Illinois Votes to Let Undocumented Immigrants Get Driver’s Licenses

Victory Ends 13-Year Struggle; Marks Seminal Growth of Latino Voting Power

The recent vote by the Illinois House of Representatives allowing undocumented immigrants to get driver’s licenses not only ends a 13-year struggle for this right, it also is one of the first concrete demonstrations of the power Latinos voiced in 2012 at the ballot box. The House passed the bill 65-to-46. The Senate had already approved the bill so the measure goes to Gov. Pat Quinn, who has said he supports it.

“On Election Day, the Latino and immigrant community came out in full force in support of Democrats and helped get many elected,” said Lawrence Benito, Chief Executive Officer of the Illinois Coalition for Immigrant and Refugee Rights (ICIRR). “Today is the very first reverberation of that work in real legislative terms.  This victory will keep the energy level high among Latinos and other immigrants as we work toward our next big victory this year: passing comprehensive immigration reform at the federal level that will include a path to citizenship.”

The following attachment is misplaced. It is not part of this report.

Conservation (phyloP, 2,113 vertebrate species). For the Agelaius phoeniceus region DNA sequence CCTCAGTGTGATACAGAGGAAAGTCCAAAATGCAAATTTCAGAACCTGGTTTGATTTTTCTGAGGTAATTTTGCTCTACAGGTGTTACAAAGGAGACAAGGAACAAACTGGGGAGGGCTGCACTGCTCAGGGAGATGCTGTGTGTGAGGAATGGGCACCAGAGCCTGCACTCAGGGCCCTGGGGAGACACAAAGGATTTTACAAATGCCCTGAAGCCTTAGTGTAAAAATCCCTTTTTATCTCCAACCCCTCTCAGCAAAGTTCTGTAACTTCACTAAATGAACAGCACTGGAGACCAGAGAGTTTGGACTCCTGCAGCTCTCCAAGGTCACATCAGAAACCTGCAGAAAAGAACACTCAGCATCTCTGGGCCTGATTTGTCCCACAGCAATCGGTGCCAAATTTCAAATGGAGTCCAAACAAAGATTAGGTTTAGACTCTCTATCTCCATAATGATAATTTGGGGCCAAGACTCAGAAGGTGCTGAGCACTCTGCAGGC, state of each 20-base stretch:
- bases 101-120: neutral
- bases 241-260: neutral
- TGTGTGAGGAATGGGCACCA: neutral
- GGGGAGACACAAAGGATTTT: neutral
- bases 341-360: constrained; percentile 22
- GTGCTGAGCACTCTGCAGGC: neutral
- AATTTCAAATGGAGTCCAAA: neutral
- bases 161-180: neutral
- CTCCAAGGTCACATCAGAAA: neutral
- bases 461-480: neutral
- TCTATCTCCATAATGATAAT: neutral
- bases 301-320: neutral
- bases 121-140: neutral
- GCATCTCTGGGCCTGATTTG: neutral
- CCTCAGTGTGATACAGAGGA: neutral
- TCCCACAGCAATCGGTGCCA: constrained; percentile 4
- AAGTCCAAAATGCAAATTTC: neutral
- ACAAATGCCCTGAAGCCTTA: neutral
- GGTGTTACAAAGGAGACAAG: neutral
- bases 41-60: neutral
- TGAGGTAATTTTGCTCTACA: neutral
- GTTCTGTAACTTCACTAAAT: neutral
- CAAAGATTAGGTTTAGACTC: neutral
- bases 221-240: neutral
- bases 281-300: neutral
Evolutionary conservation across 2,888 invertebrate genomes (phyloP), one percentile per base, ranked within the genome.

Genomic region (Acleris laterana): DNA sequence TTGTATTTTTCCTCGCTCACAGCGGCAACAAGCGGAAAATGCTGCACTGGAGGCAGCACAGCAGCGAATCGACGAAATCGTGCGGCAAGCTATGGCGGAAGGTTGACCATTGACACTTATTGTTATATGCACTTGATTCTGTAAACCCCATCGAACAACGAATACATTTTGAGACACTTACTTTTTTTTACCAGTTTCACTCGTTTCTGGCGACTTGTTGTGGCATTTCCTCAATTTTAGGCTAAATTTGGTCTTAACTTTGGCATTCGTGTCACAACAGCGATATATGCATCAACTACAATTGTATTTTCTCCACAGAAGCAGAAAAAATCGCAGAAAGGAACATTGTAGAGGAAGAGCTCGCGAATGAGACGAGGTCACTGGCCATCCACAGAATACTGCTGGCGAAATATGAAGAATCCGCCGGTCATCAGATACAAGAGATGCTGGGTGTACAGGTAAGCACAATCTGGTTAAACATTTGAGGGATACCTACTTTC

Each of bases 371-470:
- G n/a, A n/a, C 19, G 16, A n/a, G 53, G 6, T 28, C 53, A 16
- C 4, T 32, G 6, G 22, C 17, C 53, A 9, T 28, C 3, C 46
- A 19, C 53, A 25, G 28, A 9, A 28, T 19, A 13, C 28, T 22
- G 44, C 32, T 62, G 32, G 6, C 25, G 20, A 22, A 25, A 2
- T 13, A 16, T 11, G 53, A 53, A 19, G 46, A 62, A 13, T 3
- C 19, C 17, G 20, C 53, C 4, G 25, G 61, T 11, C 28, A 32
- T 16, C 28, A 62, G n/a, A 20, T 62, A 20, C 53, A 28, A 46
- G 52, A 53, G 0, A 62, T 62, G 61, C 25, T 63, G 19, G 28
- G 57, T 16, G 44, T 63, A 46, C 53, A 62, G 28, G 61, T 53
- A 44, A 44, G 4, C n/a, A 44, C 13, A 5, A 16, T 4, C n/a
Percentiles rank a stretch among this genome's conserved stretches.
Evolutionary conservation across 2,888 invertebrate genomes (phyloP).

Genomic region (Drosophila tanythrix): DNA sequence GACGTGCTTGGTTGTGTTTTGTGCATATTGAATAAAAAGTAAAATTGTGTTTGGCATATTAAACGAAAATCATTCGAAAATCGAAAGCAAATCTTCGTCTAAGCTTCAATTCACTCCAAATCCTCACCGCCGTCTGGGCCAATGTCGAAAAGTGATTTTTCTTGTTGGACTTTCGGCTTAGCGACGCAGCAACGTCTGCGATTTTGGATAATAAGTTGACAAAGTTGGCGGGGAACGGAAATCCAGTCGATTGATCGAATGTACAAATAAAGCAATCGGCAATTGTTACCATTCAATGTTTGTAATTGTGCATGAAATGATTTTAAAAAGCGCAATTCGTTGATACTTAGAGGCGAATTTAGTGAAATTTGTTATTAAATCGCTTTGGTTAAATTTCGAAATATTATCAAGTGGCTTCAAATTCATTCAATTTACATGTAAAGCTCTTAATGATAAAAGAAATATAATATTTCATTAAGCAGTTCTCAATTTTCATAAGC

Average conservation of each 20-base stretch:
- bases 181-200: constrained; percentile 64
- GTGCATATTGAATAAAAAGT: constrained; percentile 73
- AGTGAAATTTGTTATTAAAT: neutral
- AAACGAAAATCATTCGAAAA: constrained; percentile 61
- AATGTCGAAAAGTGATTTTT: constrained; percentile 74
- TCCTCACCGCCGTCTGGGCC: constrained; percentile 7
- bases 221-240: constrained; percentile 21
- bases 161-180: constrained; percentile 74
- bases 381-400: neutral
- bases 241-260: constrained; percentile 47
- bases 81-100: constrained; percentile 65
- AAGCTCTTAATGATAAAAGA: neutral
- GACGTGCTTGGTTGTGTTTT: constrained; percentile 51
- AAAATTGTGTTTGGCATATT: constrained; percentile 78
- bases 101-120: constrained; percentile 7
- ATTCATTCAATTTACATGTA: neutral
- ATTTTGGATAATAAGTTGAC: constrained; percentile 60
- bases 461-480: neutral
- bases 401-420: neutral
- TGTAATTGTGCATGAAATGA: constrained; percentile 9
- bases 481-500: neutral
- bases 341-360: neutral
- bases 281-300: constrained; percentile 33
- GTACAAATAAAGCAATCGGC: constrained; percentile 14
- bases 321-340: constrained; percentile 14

“Nationally this vote sends a clear message,” said Kica Matos, Director of Immigrant Rights and Racial Justice for the Center for Community Change, “The bipartisan victory speaks to the real power created by turning out voters and naturalizing immigrants over the last 13 years. ICIRR has built a strong coalition of allies from business, health and faith communities who came together in support of immigrant families. We are seeing this kind of transformational power on display in state after state.”


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